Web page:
So we considered Plans B, C and D, one of which at least was to stay at home and watch it all on TV. But it isn't often the Tour de France comes by, so in the end we packed waterproofs and I agreed to drive him as close as I could.
We forget just how empty this part of France is. Imagining traffic jams up to road blocks, in fact we drove sedately down into the village and parked behind the half dozen other cars on the verge. We wandered across to the barriers along each side of the street with a stern gendarme forbidding passage to the other side, found a space and watched "the caravan" roll through. Large garish floats alternated with fleets of cars from bureaucracy and the TV and radio stations. They had driven up from the foothills of the Pyrenees bringing the rain and thunder with them. Those on the back of open-topped vehicles were looking pinched and cold, struggling to keep their cheerful expressions as they flung their slightly suspect "goodies" at us.
For some reason the McCain float got one of the loudest cheers.
Still hankering after my lay-by where I thought I'd get the best views and knowing there was a good hour til the cyclists came through, I left Tod in the village and set out towards town, the road meandering between fields completely deserted except for the occasional small gathering of those fortunate to live on the route - a hay wagon set up for the best view, a family of three under an awning with their large television screen and satellite dish, a jolly late lunch party high on a terrace toasting me as I passed, a young gendarme, like a mother hen, fussing over her flock, telling me to get off the empty road and on to the verge, in case something came by.
I rounded the final bend and saw the lay-by in the distance, up on the crest of the hill. A cyclist, lounging alone on the verge warned me - I would be stopped by the next gendarme. And sure enough, there he was, barely out of his teens, collecting a gaggle of passers-by, forbidding them to walk on or to turn back. The cyclists were due within half an hour and he could not risk it. My lay-by with its sheltering trees was no more than five minutes walk up the hill; but to him I was obviously at least as old as his grandmother and too infirm to walk further.
So there I stood. And gradually the skies darkened and the rain drops fell. A battered van with an awning full of holes protected a family - grandmother and grandson playing snap while they waited. She beckoned to me to come under the awning, which I did with gratitude, not least to shield my camera. Three Dutch tourists were also encouraged to come and join us. From time to time a phone rang with an update: "They are through Monheurt. Just left Villeton ..."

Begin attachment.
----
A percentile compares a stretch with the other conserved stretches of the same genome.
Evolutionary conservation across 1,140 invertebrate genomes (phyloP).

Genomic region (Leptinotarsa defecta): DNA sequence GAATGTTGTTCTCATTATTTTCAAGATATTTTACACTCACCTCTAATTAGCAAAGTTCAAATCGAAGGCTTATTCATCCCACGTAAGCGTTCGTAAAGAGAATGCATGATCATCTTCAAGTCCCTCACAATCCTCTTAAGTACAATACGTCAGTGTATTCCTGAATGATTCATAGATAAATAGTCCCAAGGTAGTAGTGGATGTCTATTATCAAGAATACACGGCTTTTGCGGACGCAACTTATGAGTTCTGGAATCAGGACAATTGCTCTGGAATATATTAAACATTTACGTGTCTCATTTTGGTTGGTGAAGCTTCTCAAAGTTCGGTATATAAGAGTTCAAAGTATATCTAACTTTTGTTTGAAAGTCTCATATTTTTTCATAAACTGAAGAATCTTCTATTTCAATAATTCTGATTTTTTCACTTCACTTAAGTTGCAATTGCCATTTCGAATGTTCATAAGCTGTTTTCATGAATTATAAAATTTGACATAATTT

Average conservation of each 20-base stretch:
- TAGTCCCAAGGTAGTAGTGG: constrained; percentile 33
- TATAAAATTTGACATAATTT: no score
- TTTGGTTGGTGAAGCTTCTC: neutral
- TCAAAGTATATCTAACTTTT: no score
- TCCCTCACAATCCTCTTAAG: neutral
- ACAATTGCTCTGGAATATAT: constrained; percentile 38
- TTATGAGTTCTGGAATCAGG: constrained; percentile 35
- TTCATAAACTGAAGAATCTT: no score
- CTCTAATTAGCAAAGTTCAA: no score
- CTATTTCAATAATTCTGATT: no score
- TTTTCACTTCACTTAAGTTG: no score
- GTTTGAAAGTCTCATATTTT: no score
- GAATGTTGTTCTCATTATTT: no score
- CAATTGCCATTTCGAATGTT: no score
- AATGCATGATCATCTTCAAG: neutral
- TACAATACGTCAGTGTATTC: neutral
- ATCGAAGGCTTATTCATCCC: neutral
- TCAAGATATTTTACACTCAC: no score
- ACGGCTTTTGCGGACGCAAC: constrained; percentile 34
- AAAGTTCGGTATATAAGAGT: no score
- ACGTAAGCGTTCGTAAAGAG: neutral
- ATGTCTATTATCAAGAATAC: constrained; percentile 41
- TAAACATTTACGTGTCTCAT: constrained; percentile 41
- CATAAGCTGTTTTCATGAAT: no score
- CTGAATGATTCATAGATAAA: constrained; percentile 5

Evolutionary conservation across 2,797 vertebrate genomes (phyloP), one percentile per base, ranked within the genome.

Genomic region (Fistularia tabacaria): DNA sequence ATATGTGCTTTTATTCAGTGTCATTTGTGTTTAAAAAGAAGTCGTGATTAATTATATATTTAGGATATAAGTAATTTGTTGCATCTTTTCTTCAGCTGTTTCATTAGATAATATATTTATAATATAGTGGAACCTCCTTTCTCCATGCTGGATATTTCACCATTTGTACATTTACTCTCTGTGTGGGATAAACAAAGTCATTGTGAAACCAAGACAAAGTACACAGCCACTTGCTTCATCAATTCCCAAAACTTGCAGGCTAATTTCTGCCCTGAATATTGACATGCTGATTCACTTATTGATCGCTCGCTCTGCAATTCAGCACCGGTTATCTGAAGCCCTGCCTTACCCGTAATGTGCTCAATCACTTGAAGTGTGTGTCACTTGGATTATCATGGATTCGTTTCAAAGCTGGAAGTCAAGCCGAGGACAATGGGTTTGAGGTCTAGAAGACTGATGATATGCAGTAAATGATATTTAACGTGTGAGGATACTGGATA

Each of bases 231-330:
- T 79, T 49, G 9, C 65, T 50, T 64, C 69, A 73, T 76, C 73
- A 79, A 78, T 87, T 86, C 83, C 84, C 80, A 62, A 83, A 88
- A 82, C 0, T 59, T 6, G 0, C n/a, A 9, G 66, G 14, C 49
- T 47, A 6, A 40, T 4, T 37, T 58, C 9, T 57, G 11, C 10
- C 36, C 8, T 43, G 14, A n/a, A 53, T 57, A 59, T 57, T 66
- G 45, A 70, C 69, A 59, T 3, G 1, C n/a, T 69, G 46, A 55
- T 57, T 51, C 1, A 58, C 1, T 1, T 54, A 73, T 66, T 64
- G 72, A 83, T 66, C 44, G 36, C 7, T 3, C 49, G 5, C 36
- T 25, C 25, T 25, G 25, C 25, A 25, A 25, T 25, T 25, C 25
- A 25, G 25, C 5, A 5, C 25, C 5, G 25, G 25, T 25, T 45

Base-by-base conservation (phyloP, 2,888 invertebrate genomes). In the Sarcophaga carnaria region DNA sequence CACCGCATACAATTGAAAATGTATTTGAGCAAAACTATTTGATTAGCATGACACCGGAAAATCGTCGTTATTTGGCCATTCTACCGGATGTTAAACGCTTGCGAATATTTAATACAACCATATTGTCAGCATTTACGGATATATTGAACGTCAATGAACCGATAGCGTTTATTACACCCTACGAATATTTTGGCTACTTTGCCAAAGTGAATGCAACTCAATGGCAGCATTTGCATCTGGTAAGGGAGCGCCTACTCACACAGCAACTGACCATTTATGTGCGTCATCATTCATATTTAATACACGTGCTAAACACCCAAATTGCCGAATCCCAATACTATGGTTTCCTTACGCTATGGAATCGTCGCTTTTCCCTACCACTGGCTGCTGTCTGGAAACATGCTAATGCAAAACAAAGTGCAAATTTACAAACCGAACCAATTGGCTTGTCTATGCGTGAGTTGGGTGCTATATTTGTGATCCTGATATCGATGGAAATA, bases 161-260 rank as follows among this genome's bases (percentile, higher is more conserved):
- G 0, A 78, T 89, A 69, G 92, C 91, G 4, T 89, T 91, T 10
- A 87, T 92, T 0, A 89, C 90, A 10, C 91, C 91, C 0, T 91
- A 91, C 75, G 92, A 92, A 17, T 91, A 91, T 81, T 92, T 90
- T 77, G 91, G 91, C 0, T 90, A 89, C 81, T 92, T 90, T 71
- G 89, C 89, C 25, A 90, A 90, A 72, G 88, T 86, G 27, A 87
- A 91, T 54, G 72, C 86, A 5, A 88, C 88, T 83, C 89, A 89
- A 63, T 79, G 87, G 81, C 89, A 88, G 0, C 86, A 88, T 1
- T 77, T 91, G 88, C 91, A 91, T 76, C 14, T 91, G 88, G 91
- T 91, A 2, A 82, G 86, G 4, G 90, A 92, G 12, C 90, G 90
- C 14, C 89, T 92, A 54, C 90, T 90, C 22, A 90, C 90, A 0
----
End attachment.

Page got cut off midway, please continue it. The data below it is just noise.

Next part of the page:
And suddenly there they were.. a blaze of headlights in the gloom, coming over the brow of the hill alongside the lay-by where I'd hoped to be, a cavalcade of motorcycles and cars and in the middle a small bunch of what five, six maybe, cyclists, heads low over the handlebars, legs pumping as the rain fell steadily.
From then on, it was all a blur, eye to the viewfinder, click, click, click, knowing in the appalling light I would be lucky to get even one decent shot. Little time to think, no time to compose an image, just keep shooting and then they were gone. A rank of cars behind them topped with dozens of spare bikes.
A brief pause and then the peloton swept into view. A riot of colours, turquoise, reds, greens, somewhere hidden in the melee the man in the yellow shirt - yesterday's and the eventual overall winner. Again, so little time to choose anything to focus on. Just keep pressing the shutter button and hope something comes out.
And then so quickly they too were gone. We all hung around, reluctant to believe it was all over and then gradually started to drift away. I wished the Dutch tourists better weather. They said it was fine and, coming from Holland, they were used to it.
I started the long walk towards home knowing that Tod, down in the village, would be on his way through the back roads to meet me with the car.
And I think the young gendarme did me a service insisting I went no further. With our little group under the awning, there was no-one and nothing to obstruct my view of the curving road up to the crest of the hill as the Tour de France came by.
The leader at this point, Martin Elmiger, being chased by Arnaud Gerard
One of the motorcycle camera men. They must be tough, with that weight of camera, holding that position, for 200 kilometers in the rain
The Peloton - somewhere tucked behind the turquoise group of Astana riders is the eventual winner Vicenzo Nibali
Sadly, no moody black and white close-ups of bike pedals, wheels and strong leg muscles. In that gloom my camera was on 1,600 iso and the images are just too grainy to enlarge. Next time, maybe.
Tour de France 2014